After reading this book, you'll become a more valuable resource to colleagues in your organization and to your community. You'll have up-to-date knowledge of accessibility guidelines and standards and how they apply to your situation. You'll be able to solve accessibility problems—before users with disabilities point them out! You'll know how to write accessibility into requirements documents, requests for quotes, and contracts. Your Web sites will provide more satisfying experiences for more people. And you'll gain insight into one of the most interesting and challenging issues of our time: how to enable people with disabilities to participate fully in and contribute to society.

0201774224P08282002

Table of Contents

Foreword.

Preface.

Acknowledgments.

A Word about Screen Readers.

SECTION 1: ACCESSIBILITY AND WHY IT MATTERS.

1. Introduction.

What Is Web Accessibility?

Accessibility Guidelines and Standards.

Beyond Compliance.

Accessibility Is an Aspect of the User Experience.

Accessibility Is Environmental.

The Scale of the Problem.

Accessibility from the Developer's Point of View: You Can Make a Difference.

Accessibility Guidelines and Standards Are Resources for Design.

Good Design Is Accessible Design.

Overview of Maximum Accessibility.

Why Are So Many Sites Inaccessible?

Beyond the Standards, Beyond the Tools: The Human Element.

2. User Experience: Born to Shop.

Adventures in E-commerce.

HTML Elements and Attributes Addressed in This Chapter.

Accessibility Checkpoints and Standards Addressed in This Chapter.

User Experience Narrative: Listening to Amazon.com.

Closing the Sale.

3. Accessibility in Law and Policy.

Accessibility: It's the Law!

The Disability Rights Movement in the United States.

The Rehabilitation Act.

The Evolution of Section 504.

Educational Mandates.

An IDEA Whose Time Has Come.

Expanding Rights to Public Education.

The Evolution of Law in Changing Society.

The Americans with Disabilities Act.

Discrimination Defined and Prohibited.

The Telecommunications Act.

Section 508 of the Rehabilitation Act.

The U.S. Access Board.

Web Content Accessibility Guidelines.

Setting Global Standards.

The W3C's Process for Producing Recommendations.

Accessibility Is a Global Concern.

Accessibility Is Good Business in Australia.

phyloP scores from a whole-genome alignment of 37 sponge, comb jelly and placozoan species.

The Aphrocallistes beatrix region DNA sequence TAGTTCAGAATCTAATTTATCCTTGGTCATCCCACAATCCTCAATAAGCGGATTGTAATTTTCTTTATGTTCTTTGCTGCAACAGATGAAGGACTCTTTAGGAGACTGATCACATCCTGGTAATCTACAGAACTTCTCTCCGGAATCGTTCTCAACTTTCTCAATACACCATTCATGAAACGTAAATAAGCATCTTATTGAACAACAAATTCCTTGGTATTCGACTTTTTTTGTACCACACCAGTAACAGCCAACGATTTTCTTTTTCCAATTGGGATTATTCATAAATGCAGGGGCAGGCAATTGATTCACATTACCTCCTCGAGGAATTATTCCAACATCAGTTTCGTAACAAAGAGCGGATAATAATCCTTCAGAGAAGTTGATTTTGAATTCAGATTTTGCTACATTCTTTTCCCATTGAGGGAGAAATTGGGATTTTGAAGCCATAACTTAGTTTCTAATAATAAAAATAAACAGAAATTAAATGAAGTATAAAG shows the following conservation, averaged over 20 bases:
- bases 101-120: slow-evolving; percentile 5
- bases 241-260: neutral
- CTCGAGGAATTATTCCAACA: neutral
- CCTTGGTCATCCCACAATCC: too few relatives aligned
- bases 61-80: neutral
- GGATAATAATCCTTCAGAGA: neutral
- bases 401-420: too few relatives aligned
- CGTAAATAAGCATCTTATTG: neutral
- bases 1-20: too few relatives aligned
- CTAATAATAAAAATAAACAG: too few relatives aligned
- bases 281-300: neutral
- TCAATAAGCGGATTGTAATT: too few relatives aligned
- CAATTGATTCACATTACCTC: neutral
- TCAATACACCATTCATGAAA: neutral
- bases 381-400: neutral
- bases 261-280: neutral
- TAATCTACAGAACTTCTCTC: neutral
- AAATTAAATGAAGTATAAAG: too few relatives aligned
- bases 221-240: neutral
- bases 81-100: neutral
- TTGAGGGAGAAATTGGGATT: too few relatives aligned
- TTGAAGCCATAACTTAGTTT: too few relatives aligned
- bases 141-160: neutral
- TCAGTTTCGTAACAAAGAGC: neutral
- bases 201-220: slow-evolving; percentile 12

European Union Incorporates Accessibility into eEurope Action Plan.

Canada Raises the Bar.

Policy Implementation in the United Kingdom.

Is the Internet Public Space?

Olympics Case Has International Consequences.

National Federation of the Blind Sues America Online for Access.

Who Needs Accommodation?

What Is Accessible Information Technology?

Remedies Outside of the Courts.

The Power of the Purse.

The Good ….

…And the Challenge.

Now Things Get Really Interesting.

4. Grassroots Efforts Support Maximum Accessibility.

Building Community through Technology.

Roots Rock! The Power of Grassroots Efforts.

Government Services Online.

Accessibility Efforts by the City of San Jose and Others.

Public Responsibility.

Community Technology Centers.

Addressing Access Barriers in Community Technology Centers.

The Alliance for Technology Access.

The Accessibility Internet Rally.

Support from MEAF Lays the Foundation.

Adapting AIR to Other Settings.

Where Do We Go from Here? Building National Consensus.

5. User Experience: On the Bus.

Getting There Is Half the Fun.

HTML Elements and Attributes Addressed in This Chapter.

Accessibility Checkpoints and Standards Addressed in This Chapter.

Getting Information about Getting Around Town.

The Trouble with Tables.

User Experience Narrative: Austin's Capital Metro.

Dazed and Confused.

Viewing the Source: The Route 7 Schedule for People with Visual Impairments.

We Have to Stop Meeting Like This.

Other Examples.

You'd Have to Be an Acrobat: Bus Schedules in New York City.

On Board: The Long Island Rail Road Schedule.